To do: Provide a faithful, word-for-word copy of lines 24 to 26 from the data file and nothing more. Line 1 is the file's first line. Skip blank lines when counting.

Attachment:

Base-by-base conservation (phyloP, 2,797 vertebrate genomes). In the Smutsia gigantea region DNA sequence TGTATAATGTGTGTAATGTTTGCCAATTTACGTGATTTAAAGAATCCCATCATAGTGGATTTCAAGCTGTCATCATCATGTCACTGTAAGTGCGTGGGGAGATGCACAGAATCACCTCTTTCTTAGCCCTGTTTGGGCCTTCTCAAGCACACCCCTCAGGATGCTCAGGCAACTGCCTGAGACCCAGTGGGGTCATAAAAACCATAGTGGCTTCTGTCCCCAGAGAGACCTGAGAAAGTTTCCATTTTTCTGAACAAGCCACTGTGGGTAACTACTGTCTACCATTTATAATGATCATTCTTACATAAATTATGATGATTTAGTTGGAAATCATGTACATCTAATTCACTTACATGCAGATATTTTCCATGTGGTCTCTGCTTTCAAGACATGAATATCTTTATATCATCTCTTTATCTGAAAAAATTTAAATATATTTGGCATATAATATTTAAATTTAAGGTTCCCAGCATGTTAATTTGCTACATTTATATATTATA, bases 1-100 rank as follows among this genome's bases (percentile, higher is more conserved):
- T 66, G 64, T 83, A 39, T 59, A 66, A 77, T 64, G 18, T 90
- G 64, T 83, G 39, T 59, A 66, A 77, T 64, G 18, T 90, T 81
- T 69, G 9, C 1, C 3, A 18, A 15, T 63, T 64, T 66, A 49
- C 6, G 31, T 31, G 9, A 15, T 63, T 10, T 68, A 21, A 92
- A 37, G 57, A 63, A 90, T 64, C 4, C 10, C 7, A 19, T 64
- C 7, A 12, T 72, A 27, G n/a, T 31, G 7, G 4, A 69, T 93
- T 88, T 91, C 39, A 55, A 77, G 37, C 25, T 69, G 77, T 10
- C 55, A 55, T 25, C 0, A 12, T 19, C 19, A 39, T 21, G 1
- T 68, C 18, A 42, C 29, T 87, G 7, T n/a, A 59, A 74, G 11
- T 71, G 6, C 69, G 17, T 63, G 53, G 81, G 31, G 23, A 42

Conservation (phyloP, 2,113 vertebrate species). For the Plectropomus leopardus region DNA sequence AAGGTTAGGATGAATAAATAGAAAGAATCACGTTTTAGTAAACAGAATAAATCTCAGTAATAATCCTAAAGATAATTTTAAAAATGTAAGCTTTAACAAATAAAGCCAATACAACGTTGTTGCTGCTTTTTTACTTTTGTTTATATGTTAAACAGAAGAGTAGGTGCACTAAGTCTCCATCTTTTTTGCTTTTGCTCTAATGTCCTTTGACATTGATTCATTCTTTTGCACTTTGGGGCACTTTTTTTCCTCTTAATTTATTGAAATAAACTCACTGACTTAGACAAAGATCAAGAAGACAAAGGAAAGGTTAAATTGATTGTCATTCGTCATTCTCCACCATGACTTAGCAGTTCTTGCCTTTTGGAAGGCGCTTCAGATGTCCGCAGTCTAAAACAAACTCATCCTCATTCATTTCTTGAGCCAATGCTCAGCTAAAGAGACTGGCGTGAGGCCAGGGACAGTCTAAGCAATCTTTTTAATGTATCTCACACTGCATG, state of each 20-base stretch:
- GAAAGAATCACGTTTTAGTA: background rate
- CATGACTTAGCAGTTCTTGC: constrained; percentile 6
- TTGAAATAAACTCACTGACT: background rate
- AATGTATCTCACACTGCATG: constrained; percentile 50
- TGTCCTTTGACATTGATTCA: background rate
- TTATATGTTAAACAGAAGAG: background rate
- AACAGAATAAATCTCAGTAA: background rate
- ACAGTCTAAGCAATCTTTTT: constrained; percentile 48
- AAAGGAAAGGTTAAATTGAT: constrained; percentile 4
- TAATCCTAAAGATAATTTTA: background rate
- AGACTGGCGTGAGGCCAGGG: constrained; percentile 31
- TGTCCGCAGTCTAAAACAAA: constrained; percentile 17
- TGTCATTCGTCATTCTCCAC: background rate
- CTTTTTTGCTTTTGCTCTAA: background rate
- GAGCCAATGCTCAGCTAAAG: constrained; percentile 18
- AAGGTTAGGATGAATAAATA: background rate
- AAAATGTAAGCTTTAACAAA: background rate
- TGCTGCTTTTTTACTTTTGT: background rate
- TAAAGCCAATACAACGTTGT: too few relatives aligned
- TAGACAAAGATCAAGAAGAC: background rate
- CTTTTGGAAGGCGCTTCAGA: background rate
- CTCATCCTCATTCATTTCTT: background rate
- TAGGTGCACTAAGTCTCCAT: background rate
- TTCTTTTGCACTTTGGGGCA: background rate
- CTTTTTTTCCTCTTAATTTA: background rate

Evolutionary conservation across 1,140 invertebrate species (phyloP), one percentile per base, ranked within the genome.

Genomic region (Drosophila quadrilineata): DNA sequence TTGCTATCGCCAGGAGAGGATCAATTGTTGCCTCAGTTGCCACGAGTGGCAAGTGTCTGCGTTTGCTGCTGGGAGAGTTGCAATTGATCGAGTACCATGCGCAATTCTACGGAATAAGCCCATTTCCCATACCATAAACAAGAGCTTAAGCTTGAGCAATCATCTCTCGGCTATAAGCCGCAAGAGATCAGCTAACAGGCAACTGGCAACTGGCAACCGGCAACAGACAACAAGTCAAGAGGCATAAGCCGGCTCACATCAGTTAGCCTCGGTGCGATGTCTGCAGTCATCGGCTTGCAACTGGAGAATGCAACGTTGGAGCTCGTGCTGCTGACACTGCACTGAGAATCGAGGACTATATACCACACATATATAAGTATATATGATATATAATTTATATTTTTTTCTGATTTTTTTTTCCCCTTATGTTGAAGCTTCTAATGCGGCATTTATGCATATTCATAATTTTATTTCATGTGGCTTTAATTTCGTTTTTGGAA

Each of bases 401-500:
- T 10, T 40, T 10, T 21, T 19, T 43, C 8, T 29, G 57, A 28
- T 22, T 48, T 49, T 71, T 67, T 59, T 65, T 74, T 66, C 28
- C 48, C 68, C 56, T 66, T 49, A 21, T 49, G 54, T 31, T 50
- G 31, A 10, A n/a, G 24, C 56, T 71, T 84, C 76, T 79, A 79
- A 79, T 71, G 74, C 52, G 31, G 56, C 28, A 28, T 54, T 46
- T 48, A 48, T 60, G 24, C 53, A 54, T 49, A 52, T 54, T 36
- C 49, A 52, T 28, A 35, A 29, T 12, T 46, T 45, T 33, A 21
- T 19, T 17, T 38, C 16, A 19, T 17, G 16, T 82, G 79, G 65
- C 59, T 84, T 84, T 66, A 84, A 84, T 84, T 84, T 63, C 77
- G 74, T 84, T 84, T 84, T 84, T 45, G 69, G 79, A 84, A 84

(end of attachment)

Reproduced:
- TGTCCGCAGTCTAAAACAAA: constrained; percentile 17
- TGTCATTCGTCATTCTCCAC: background rate
- CTTTTTTGCTTTTGCTCTAA: background rate